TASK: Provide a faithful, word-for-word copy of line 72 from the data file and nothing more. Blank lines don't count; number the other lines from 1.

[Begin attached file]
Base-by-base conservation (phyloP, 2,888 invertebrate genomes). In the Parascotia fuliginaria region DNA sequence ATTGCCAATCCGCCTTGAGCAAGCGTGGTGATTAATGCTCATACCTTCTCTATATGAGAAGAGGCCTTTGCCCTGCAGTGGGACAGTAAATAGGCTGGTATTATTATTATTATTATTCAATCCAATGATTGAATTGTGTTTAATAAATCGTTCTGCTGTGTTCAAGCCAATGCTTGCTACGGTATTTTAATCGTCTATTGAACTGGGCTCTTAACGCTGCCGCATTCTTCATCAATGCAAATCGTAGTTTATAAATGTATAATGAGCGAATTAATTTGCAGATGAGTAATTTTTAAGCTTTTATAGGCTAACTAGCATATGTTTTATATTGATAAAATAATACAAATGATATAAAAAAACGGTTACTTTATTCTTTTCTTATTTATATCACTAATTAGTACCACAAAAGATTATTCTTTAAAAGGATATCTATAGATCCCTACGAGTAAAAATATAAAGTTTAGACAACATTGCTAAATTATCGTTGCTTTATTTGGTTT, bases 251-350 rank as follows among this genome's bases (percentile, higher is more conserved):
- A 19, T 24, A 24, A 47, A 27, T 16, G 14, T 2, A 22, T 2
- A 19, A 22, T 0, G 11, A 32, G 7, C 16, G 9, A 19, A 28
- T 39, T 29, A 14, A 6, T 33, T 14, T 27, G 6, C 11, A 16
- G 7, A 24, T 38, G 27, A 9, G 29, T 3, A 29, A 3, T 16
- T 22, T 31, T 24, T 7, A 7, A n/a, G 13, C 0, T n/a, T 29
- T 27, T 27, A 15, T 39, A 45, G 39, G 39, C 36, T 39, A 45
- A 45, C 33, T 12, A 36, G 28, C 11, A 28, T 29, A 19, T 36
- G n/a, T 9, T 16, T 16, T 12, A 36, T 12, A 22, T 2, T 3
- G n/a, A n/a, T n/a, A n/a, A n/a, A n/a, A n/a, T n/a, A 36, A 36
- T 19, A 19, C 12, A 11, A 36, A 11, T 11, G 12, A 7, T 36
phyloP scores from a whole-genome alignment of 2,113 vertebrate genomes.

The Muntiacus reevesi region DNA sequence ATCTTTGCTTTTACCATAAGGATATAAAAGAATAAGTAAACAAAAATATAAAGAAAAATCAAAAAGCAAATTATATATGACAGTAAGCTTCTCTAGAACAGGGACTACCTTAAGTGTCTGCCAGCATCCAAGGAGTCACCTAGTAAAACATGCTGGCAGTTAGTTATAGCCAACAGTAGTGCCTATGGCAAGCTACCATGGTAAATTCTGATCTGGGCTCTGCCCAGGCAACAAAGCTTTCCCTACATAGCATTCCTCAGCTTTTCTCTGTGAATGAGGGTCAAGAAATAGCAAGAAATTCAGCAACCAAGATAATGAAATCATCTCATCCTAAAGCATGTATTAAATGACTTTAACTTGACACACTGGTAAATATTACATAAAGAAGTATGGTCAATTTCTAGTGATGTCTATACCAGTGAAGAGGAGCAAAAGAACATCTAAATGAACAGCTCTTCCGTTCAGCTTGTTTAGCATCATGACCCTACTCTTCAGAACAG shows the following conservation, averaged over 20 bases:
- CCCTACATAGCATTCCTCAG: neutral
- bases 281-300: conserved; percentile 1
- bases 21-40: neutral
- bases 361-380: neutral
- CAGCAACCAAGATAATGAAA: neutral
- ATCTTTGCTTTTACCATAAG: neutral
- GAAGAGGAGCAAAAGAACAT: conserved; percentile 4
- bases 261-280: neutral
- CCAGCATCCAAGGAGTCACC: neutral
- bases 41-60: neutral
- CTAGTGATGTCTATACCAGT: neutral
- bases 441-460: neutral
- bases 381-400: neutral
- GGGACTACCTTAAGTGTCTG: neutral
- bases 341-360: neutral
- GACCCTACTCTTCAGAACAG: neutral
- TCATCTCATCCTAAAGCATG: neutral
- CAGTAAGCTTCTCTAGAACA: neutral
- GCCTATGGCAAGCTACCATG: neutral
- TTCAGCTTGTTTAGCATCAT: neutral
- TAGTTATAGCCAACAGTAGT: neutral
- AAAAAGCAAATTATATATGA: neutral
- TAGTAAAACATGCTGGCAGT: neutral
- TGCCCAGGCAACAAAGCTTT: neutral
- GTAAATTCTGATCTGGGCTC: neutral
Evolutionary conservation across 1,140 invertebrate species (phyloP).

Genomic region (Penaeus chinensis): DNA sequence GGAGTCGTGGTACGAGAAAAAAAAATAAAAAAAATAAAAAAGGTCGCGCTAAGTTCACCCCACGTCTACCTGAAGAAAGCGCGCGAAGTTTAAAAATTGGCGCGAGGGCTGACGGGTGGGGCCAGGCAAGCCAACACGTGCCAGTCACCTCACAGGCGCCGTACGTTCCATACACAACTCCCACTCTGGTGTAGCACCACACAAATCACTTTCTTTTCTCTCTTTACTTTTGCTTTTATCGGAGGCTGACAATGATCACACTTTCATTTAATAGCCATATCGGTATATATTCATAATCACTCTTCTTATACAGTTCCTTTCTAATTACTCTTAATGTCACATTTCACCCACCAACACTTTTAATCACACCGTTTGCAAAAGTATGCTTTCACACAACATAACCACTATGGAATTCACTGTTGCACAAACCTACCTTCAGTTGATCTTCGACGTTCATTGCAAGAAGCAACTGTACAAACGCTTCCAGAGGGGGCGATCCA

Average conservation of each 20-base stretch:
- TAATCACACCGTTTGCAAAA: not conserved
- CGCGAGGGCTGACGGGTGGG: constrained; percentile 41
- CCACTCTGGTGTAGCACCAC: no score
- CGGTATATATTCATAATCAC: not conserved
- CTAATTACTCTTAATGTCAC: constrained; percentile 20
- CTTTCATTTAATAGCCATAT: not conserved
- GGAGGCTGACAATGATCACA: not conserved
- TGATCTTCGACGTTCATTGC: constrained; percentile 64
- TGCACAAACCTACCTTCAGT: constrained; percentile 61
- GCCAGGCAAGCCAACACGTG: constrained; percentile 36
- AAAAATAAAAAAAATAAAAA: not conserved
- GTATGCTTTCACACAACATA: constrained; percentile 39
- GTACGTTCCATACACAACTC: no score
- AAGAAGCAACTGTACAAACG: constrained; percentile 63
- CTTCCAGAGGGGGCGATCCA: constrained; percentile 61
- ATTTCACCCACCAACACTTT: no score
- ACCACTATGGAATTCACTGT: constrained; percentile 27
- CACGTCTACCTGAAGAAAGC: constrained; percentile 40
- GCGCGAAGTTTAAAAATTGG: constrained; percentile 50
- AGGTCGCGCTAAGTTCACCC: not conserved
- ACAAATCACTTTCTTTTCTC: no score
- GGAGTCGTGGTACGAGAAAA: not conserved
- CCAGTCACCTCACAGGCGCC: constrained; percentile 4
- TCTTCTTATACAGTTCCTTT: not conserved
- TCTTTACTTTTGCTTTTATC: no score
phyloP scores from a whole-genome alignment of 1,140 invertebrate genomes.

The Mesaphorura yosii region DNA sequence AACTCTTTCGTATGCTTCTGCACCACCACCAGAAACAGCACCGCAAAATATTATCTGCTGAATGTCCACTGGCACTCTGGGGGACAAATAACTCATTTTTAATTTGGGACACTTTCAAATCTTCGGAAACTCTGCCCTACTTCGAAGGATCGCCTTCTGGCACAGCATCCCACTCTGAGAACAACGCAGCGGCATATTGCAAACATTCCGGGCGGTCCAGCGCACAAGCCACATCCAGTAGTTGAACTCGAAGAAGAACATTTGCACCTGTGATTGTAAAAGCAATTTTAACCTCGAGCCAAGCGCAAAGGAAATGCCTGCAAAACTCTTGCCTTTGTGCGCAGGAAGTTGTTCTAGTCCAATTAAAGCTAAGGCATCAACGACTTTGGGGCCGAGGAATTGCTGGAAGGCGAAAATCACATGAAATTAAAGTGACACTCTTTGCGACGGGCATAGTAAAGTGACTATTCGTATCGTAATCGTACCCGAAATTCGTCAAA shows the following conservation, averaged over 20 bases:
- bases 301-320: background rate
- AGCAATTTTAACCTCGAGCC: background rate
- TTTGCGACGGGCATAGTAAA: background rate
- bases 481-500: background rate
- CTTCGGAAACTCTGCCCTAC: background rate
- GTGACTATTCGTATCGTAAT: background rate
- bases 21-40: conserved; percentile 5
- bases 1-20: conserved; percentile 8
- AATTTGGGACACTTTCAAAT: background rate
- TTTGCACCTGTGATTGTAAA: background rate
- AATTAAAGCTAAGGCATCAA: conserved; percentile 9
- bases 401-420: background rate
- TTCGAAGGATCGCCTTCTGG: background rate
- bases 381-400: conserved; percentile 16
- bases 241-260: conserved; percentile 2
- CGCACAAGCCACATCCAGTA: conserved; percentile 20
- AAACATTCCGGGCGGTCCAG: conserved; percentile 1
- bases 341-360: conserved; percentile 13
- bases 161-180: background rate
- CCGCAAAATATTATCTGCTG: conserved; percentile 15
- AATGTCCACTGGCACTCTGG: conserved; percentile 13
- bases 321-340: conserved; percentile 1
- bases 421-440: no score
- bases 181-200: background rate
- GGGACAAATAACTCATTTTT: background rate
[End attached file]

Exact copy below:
- bases 481-500: background rate